The postwar demise of Pan-Asianism and its resurgence

Japan’s propaganda efforts, drawing as they did on ideals of Pan-Asian solidarity, did nothing to change the outcome of the war, which by late 1943 had become a foregone conclusion. On 2 September 1945, Japan signed an instrument of unconditional surrender, and the subsequent Allied occupation (1945–52) ended the country’s Pan-Asian aspirations. Pan-Asianism now appeared thoroughly discredited. In the countries that had borne the brunt of Japanese aggression, like Korea and China, Pan-Asianism was condemned as a hostile ideology and was proscribed. In Japan, the occupation authorities took the view that Pan-Asianism was simply window dressing to disguise Japan’s imperialist and colonialist ambitions and refused to acknowledge any of its positive features. Proponents of Pan-Asianism were purged from office and Pan-Asian organizations outlawed. Pan-Asian slogans such as the ‘Greater East Asian War’ and ‘Greater East Asian Co-Prosperity’ were banned, and official censorship ensured that they did not appear in print.

Japan’s government and its mainstream politicians preferred to forget Pan-Asianism following the country’s complete defeat in a war fought ostensibly ‘to liberate Asia’. Besides, in the immediate postwar period, the Japanese concentrated on rebuilding their devastated country and had little inclination to get involved in Asia. They blamed a clique of militarists, ultranationalists and fascists and their Pan-Asian views for starting the war and for the disaster of Japan’s defeat. The mass media spurned Pan-Asianism as forever tainted by its associations with Japanese militarism and fascism. As a mainstream ideology, Pan-Asianism was dead, in Japan and everywhere else.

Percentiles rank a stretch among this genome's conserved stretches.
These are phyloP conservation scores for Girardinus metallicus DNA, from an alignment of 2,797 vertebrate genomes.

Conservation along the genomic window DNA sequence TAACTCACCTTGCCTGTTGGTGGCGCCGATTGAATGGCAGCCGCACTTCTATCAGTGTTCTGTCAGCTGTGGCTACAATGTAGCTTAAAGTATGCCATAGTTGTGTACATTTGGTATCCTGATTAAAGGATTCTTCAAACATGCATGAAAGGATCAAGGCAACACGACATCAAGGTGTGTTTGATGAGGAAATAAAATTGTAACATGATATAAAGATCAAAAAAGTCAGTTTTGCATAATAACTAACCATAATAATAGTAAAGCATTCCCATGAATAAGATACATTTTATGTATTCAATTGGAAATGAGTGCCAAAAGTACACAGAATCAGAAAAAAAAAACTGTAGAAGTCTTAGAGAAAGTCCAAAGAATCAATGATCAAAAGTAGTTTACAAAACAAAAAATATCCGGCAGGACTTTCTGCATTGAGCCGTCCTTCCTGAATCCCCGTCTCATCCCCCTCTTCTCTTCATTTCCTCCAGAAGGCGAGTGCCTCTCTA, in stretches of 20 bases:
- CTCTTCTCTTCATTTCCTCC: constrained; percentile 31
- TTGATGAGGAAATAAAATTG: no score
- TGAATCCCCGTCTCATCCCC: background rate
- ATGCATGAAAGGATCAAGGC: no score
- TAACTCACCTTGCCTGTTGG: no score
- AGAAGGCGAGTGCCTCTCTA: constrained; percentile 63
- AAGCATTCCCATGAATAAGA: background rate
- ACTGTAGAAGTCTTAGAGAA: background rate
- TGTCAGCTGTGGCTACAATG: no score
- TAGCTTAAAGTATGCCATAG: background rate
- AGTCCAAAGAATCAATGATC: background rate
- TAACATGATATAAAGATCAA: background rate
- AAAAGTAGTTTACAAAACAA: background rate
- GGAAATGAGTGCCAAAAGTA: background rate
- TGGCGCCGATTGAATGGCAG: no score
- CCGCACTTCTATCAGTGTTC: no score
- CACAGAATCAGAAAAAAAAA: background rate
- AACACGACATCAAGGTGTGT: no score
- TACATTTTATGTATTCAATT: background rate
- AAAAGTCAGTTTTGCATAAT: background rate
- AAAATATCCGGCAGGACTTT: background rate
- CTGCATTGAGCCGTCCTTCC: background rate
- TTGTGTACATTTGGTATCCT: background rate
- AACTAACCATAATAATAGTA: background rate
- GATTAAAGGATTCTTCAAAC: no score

The division of Asia by the Cold War also undermined the rhetoric of Asian solidarity. The communists under Mao Tse-tung (Mao Zedong, 1893–1976) gained control over continental China, whereas Chiang Kai-shek and his Nationalist Party, the Guomindang, were confined to the peripheral island of Taiwan. Korea was divided between the Soviet-supported communist North and the American-occupied South. Vietnam, which in 1954 won its independence following a long war with the colonial power, France, was also split between the communist North and the American-backed, ‘capitalist’ South. In these circumstances, national unification took precedence over the ideals of Asian solidarity – ideals that were in any case tarnished by their wartime associations with Japanese imperialism.